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What is an ‘Exit Scam’?


An exit scam refers to a fraudulent scheme in which the operators of a business, typically an online platform, deceive their users or customers and disappear with their funds.

A famous crypto-ponzi exit scam was bitconnect:


In the context of cryptocurrencies and online marketplaces, an exit scam occurs when a project, exchange, or platform that had been operating seemingly legitimately suddenly shuts down, leaving users with no access to their investments or assets.

An exit scam can take various forms. In most cases, users feel safe and don’t expect anything bad at start.

In the cryptocurrency space, it often involves a fraudulent initial coin offering (ICO) or token sale, where the creators collect funds from investors with promises of a valuable product or service but then vanish without delivering on their commitments.

Similarly, a cryptocurrency exchange might build trust and attract users to deposit their assets, only to suddenly close down, leaving customers unable to withdraw their funds.

It could also mean that users learn about a platform being hacked and funds lost. But they may never find out if it was an “inside job” and quasi exit scam.

These scams exploit the lack of understanding of users and the pseudonymous nature of cryptocurrencies, making it difficult for victims to trace and recover their lost funds.

To avoid falling victim to exit scams, investors are advised to conduct thorough research, verify the legitimacy of projects and platforms, and be cautious when dealing with unfamiliar or unregulated entities.

Classic crypto exit scam chart
The long red candle on the left indicates an exit scam

How Can Investors avoid an Exit Scam?

The easiest way to avoid falling victim to an exit scam is to stick to a simple DCA strategy and bitcoin. Since bitcoin does not have a founding team, there is also no insider group that can exit scam.

Small investors can take several steps to protect themselves from falling victim to an exit scam in the world of cryptocurrencies, stock and online investments:

  1. Research Extensively: Before investing in any project, platform, or exchange, conduct thorough research. Look into the background of the team members, their previous projects, and their credibility in the industry. Check for red flags such as lack of information, inconsistent details, or overly aggressive marketing tactics.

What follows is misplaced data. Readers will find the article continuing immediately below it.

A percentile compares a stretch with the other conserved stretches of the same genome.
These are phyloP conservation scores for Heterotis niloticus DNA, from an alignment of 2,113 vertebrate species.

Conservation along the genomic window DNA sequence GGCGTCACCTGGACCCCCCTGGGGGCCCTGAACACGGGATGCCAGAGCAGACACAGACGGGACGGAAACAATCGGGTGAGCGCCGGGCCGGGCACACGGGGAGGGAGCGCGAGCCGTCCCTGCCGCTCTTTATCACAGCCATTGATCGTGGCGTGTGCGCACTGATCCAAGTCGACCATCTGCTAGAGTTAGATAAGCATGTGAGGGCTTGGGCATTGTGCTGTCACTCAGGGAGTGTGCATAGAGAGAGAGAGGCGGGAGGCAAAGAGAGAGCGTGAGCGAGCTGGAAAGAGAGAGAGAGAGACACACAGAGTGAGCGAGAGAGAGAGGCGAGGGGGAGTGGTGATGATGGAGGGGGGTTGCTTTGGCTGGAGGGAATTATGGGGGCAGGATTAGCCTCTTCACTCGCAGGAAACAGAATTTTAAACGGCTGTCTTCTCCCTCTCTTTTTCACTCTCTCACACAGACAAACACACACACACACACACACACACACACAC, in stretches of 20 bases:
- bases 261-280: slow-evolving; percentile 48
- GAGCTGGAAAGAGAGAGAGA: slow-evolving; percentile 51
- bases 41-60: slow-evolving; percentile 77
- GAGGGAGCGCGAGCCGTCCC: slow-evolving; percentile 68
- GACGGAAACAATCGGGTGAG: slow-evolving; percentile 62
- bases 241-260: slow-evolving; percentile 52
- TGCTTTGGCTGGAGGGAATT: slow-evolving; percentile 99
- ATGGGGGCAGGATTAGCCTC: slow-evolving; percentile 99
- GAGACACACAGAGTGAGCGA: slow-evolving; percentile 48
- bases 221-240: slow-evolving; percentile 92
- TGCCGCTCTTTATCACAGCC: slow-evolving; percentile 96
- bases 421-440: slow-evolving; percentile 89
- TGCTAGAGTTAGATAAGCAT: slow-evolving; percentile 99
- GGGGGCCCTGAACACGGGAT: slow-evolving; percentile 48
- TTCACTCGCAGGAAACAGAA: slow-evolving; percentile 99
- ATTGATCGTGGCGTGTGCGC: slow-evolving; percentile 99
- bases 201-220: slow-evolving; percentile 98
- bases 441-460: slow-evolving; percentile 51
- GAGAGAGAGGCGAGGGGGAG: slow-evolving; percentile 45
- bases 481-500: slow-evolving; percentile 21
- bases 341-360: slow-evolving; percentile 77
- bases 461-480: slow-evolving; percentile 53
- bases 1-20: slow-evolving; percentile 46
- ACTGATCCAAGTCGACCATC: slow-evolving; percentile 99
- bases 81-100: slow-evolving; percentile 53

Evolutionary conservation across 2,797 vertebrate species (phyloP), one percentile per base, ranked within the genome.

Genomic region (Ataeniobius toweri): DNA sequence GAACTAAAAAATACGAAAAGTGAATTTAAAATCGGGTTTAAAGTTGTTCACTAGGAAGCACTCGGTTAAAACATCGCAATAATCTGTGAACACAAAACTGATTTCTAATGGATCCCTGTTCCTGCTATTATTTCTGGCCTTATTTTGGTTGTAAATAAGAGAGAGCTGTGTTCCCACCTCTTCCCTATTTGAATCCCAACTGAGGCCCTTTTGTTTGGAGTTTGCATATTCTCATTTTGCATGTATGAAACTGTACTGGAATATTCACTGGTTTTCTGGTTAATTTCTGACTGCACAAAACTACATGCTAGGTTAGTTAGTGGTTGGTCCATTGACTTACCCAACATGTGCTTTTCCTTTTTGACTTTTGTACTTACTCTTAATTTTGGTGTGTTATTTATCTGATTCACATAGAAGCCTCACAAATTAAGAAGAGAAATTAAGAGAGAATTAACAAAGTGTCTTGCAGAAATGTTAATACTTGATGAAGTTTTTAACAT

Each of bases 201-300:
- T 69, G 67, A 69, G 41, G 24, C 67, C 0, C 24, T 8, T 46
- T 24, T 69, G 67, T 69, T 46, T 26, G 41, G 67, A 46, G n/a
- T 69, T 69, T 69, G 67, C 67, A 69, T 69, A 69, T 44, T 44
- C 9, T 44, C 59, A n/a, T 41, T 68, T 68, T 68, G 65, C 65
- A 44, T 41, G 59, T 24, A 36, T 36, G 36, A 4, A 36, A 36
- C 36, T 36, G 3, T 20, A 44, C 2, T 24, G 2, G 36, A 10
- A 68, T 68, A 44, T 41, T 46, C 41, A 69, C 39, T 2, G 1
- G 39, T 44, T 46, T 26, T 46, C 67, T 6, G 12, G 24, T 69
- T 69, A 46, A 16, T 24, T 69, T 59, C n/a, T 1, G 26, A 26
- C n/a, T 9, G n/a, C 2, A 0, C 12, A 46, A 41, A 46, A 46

2. Check for Transparency: Transparent projects and platforms typically provide clear information about their goals, technology, and business model. Ensure that the project’s whitepaper, website, and other materials offer detailed explanations of their plans and how they intend to use investor funds.

  3. Regulatory Compliance: Investigate whether the project or platform complies with relevant regulations. Look for projects that are registered or licensed with regulatory authorities, as this can provide a level of legitimacy and accountability.

  4. Community and Reputation: Engage with the project’s community and seek feedback from other investors. Participate in forums, social media discussions, and online communities related to cryptocurrencies to gather insights from experienced individuals who can provide information about the project’s legitimacy.

  5. Use Trusted Exchanges: When trading or investing in cryptocurrencies, use well-established and reputable exchanges. Research the exchange’s history, security measures, and user reviews before depositing any funds. Avoid exchanges with limited information or a lack of security features.

  6. Cold Wallet Storage: If you’re holding significant amounts of cryptocurrencies, consider using cold wallets (hardware wallets) for secure storage. Cold wallets are offline devices that provide an extra layer of protection against online hacks and exit scams.

  7. Monitor Red Flags: Be vigilant for warning signs, such as promises of unrealistically high returns, pressure to invest quickly, or inconsistent communication from the project’s team. Exit scams often involve creating a sense of urgency to push investors into making hasty decisions.